NEW YORK ( TheStreet) -- Wells Fargo ( WFC) weighed in on the court ruling that sparked a sell-off in the banks on Friday, saying the Massachusetts Supreme Court has merely established a path for foreclosures in the state, not cast doubt on a bank's ability to foreclose.

The San Francisco-based bank saw its stock fall 2% to $31.50 on volume of 81.5 million, more than double its trailing three-month daily average of 36.4 million after the court voided two foreclosures, saying Wells and U.S. Bancorp ( USB) hadn't properly handled documents related to the process.



"Wells Fargo believes the court's ruling does not prevent foreclosures on loans in securitizations," the bank said in a terse two-paragraph statement that noted it hadn't originated, owned, serviced or foreclosed upon the loans at issue in the case. "The court simply set forth a standard legal process that mortgage servicers must follow in Massachusetts."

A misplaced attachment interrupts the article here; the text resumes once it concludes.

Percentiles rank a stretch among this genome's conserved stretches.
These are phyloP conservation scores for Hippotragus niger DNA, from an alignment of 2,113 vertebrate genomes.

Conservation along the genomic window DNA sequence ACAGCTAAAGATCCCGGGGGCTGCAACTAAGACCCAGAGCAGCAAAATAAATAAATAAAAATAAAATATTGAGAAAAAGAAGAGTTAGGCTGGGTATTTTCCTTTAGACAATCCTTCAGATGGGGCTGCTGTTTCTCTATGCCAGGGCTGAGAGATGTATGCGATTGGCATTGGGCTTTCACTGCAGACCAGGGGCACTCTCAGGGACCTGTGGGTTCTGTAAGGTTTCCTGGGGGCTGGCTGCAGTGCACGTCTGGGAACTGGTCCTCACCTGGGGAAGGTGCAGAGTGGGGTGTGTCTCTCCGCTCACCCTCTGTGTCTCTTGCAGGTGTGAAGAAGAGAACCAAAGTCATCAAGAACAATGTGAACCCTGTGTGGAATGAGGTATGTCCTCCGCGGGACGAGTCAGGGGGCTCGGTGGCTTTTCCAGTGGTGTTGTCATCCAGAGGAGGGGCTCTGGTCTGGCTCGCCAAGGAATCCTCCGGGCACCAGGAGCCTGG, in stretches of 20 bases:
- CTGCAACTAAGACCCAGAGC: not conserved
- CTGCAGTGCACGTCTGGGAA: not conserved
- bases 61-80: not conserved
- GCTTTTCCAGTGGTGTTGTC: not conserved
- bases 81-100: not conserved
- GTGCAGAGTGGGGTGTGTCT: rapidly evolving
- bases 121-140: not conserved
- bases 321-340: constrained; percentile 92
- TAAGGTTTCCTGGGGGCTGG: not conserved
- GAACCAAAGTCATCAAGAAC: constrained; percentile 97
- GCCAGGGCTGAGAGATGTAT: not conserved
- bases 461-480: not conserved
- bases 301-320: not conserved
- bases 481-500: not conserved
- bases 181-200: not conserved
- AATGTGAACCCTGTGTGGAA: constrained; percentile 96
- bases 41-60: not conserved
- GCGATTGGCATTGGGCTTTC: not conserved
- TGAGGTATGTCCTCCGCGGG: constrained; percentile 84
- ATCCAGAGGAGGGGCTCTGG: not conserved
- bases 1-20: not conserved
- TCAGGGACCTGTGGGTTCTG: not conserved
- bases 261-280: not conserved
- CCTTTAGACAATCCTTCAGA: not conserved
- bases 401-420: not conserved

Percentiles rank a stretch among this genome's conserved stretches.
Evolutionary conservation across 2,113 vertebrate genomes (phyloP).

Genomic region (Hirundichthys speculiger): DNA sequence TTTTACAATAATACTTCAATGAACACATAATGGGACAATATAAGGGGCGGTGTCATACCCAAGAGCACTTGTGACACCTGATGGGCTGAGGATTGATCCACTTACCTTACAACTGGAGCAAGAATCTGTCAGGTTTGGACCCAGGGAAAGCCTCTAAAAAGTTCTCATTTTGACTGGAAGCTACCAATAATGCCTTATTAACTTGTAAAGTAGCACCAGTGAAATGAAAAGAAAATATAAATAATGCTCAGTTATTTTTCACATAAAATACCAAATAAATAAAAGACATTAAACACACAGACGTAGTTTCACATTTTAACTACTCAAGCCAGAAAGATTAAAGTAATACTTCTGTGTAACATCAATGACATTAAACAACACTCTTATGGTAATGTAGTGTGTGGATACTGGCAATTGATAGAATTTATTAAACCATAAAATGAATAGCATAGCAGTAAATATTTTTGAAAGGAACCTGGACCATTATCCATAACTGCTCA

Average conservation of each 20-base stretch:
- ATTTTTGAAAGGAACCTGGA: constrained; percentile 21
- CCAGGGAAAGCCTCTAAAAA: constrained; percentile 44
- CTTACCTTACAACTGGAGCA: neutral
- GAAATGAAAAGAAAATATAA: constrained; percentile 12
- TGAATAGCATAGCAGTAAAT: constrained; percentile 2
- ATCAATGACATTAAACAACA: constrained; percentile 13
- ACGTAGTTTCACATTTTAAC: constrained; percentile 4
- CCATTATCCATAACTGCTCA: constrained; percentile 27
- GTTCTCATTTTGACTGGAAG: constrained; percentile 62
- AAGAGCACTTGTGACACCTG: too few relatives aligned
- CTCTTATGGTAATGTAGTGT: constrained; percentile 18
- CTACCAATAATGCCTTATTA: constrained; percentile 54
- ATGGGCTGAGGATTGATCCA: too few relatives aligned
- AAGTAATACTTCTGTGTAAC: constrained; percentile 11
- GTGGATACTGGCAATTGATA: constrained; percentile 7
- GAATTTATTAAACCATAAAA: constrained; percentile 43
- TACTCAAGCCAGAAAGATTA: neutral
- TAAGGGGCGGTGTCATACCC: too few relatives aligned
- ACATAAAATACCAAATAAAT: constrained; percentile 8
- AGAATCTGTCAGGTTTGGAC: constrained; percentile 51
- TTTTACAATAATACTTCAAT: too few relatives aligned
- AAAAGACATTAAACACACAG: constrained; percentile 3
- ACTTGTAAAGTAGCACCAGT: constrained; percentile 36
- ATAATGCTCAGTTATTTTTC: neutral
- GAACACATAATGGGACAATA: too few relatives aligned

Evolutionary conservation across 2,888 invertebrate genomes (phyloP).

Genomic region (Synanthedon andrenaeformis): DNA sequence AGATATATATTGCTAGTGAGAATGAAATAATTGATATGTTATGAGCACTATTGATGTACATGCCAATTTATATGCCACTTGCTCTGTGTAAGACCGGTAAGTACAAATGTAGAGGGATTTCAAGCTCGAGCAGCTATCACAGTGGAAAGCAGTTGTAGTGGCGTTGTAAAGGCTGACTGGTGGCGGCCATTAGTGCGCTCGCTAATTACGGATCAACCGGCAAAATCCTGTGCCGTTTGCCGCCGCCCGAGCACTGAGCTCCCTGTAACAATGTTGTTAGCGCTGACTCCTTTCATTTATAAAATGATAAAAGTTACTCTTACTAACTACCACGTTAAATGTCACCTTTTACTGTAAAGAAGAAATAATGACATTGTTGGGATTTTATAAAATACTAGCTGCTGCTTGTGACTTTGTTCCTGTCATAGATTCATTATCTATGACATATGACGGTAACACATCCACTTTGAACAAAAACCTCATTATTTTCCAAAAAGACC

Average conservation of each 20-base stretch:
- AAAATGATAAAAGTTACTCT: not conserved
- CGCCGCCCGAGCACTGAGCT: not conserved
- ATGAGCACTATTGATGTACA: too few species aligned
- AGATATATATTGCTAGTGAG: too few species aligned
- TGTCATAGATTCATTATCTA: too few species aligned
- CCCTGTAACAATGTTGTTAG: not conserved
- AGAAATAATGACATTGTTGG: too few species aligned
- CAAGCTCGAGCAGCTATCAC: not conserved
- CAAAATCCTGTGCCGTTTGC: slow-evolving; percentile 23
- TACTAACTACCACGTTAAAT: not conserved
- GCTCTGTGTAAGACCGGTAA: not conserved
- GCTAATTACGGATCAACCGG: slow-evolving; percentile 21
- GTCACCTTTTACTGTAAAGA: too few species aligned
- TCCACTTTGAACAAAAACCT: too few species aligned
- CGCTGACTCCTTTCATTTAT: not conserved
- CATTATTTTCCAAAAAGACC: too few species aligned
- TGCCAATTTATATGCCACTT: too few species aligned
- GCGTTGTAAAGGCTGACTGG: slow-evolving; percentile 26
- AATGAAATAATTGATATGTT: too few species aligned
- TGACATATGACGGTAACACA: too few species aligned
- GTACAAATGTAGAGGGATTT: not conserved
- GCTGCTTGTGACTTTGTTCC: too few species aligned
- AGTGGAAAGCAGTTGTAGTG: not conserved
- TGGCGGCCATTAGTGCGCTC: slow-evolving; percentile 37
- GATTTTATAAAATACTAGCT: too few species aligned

News of the ruling brought back investor fears of potential difficulties with completing foreclosure actions that first surfaced with allegations of "robo-signing" a few months back that forced both Bank of America ( BAC) and JPMorgan Chase ( JPM) to halt foreclosures in certain states for a time.

Shares of Bank of America closed Friday at $14.25, down 1.3%, while JPMorgan's stock fell nearly 2% to $43.64 and Citigroup ( C) shares dipped a penny to $4.94. The KBW Bank, a market-cap weighted index that includes 24 of the biggest U.S. banks, lost almost 1% to 52.88.

Earnings season is about to kick in for the money-center names with JPMorgan on tap to report its quarterly results before the opening bell next Friday. The current average estimate of analysts polled Thomson Reuters is for a profit of 99 cents a share on revenue of $24.44 billion in the December period vs. earnings of 74 cents a share on revenue of $25.24 billion in the year-ago equivalent quarter.

The week after that will see Citigroup's report on Jan. 18 followed by Wells Fargo on Jan. 19 and Bank of America on Jan. 21.

-- Written by Michael Baron in New York.

>To contact the writer of this article, click here: Michael Baron.

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Disclosure: TheStreet's editorial policy prohibits staff editors, reporters and analysts from holding positions in any individual stocks.

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